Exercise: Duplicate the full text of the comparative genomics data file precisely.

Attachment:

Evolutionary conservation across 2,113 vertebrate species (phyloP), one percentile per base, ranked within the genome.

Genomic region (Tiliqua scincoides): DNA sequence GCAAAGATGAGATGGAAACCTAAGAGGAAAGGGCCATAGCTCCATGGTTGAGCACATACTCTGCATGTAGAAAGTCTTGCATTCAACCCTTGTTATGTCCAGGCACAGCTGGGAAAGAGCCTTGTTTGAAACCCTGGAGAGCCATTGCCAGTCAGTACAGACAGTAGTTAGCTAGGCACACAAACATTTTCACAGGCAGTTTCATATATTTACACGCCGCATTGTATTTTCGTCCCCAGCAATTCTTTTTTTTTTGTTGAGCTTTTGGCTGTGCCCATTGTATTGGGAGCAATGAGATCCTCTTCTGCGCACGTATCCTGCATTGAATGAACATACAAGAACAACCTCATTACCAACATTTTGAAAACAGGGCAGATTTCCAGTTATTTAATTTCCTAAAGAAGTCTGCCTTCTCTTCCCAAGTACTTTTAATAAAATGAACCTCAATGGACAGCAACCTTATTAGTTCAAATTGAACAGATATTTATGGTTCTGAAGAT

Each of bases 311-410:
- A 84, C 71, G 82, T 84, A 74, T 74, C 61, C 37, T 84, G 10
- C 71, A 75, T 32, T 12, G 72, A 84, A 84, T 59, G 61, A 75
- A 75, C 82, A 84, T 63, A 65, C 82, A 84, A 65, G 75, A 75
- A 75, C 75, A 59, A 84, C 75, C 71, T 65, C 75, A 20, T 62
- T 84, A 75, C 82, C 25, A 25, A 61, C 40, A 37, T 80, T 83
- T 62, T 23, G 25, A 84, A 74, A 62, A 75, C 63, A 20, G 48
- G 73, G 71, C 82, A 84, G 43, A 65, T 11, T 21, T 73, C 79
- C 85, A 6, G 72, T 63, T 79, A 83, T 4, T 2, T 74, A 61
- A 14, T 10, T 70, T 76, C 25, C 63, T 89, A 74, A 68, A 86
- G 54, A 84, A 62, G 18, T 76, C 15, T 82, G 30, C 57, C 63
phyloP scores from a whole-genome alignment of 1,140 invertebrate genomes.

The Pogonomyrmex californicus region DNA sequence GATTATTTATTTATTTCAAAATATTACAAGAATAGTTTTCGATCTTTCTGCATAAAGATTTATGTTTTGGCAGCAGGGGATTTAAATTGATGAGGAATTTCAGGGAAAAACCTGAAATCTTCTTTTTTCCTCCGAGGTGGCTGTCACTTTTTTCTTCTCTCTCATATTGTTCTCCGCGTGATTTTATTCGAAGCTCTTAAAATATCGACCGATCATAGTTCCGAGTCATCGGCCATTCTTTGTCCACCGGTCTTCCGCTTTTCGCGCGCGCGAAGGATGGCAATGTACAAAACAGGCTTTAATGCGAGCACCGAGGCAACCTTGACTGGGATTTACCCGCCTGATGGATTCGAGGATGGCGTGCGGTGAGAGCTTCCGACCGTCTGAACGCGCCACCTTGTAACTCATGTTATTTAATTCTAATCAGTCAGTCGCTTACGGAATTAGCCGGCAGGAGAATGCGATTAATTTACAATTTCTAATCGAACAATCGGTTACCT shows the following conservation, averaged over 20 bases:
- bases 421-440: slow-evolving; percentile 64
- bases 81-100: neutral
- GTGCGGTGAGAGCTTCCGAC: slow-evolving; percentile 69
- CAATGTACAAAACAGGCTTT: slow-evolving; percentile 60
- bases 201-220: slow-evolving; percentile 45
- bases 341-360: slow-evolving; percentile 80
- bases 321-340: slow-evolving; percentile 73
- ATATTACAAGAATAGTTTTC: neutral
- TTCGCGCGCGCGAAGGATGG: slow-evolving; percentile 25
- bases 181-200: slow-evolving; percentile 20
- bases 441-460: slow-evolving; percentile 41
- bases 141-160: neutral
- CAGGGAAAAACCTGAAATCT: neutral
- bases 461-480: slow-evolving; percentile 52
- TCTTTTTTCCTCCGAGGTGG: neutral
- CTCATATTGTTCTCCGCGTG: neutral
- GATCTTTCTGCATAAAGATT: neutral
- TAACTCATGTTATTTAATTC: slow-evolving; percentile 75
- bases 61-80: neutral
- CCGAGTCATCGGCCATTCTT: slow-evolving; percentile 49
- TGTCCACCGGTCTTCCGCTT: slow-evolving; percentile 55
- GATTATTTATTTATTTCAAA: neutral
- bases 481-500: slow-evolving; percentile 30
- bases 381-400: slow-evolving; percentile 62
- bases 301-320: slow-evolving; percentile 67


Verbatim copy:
Evolutionary conservation across 2,113 vertebrate species (phyloP), one percentile per base, ranked within the genome.

Genomic region (Tiliqua scincoides): DNA sequence GCAAAGATGAGATGGAAACCTAAGAGGAAAGGGCCATAGCTCCATGGTTGAGCACATACTCTGCATGTAGAAAGTCTTGCATTCAACCCTTGTTATGTCCAGGCACAGCTGGGAAAGAGCCTTGTTTGAAACCCTGGAGAGCCATTGCCAGTCAGTACAGACAGTAGTTAGCTAGGCACACAAACATTTTCACAGGCAGTTTCATATATTTACACGCCGCATTGTATTTTCGTCCCCAGCAATTCTTTTTTTTTTGTTGAGCTTTTGGCTGTGCCCATTGTATTGGGAGCAATGAGATCCTCTTCTGCGCACGTATCCTGCATTGAATGAACATACAAGAACAACCTCATTACCAACATTTTGAAAACAGGGCAGATTTCCAGTTATTTAATTTCCTAAAGAAGTCTGCCTTCTCTTCCCAAGTACTTTTAATAAAATGAACCTCAATGGACAGCAACCTTATTAGTTCAAATTGAACAGATATTTATGGTTCTGAAGAT

Each of bases 311-410:
- A 84, C 71, G 82, T 84, A 74, T 74, C 61, C 37, T 84, G 10
- C 71, A 75, T 32, T 12, G 72, A 84, A 84, T 59, G 61, A 75
- A 75, C 82, A 84, T 63, A 65, C 82, A 84, A 65, G 75, A 75
- A 75, C 75, A 59, A 84, C 75, C 71, T 65, C 75, A 20, T 62
- T 84, A 75, C 82, C 25, A 25, A 61, C 40, A 37, T 80, T 83
- T 62, T 23, G 25, A 84, A 74, A 62, A 75, C 63, A 20, G 48
- G 73, G 71, C 82, A 84, G 43, A 65, T 11, T 21, T 73, C 79
- C 85, A 6, G 72, T 63, T 79, A 83, T 4, T 2, T 74, A 61
- A 14, T 10, T 70, T 76, C 25, C 63, T 89, A 74, A 68, A 86
- G 54, A 84, A 62, G 18, T 76, C 15, T 82, G 30, C 57, C 63
phyloP scores from a whole-genome alignment of 1,140 invertebrate genomes.

The Pogonomyrmex californicus region DNA sequence GATTATTTATTTATTTCAAAATATTACAAGAATAGTTTTCGATCTTTCTGCATAAAGATTTATGTTTTGGCAGCAGGGGATTTAAATTGATGAGGAATTTCAGGGAAAAACCTGAAATCTTCTTTTTTCCTCCGAGGTGGCTGTCACTTTTTTCTTCTCTCTCATATTGTTCTCCGCGTGATTTTATTCGAAGCTCTTAAAATATCGACCGATCATAGTTCCGAGTCATCGGCCATTCTTTGTCCACCGGTCTTCCGCTTTTCGCGCGCGCGAAGGATGGCAATGTACAAAACAGGCTTTAATGCGAGCACCGAGGCAACCTTGACTGGGATTTACCCGCCTGATGGATTCGAGGATGGCGTGCGGTGAGAGCTTCCGACCGTCTGAACGCGCCACCTTGTAACTCATGTTATTTAATTCTAATCAGTCAGTCGCTTACGGAATTAGCCGGCAGGAGAATGCGATTAATTTACAATTTCTAATCGAACAATCGGTTACCT shows the following conservation, averaged over 20 bases:
- bases 421-440: slow-evolving; percentile 64
- bases 81-100: neutral
- GTGCGGTGAGAGCTTCCGAC: slow-evolving; percentile 69
- CAATGTACAAAACAGGCTTT: slow-evolving; percentile 60
- bases 201-220: slow-evolving; percentile 45
- bases 341-360: slow-evolving; percentile 80
- bases 321-340: slow-evolving; percentile 73
- ATATTACAAGAATAGTTTTC: neutral
- TTCGCGCGCGCGAAGGATGG: slow-evolving; percentile 25
- bases 181-200: slow-evolving; percentile 20
- bases 441-460: slow-evolving; percentile 41
- bases 141-160: neutral
- CAGGGAAAAACCTGAAATCT: neutral
- bases 461-480: slow-evolving; percentile 52
- TCTTTTTTCCTCCGAGGTGG: neutral
- CTCATATTGTTCTCCGCGTG: neutral
- GATCTTTCTGCATAAAGATT: neutral
- TAACTCATGTTATTTAATTC: slow-evolving; percentile 75
- bases 61-80: neutral
- CCGAGTCATCGGCCATTCTT: slow-evolving; percentile 49
- TGTCCACCGGTCTTCCGCTT: slow-evolving; percentile 55
- GATTATTTATTTATTTCAAA: neutral
- bases 481-500: slow-evolving; percentile 30
- bases 381-400: slow-evolving; percentile 62
- bases 301-320: slow-evolving; percentile 67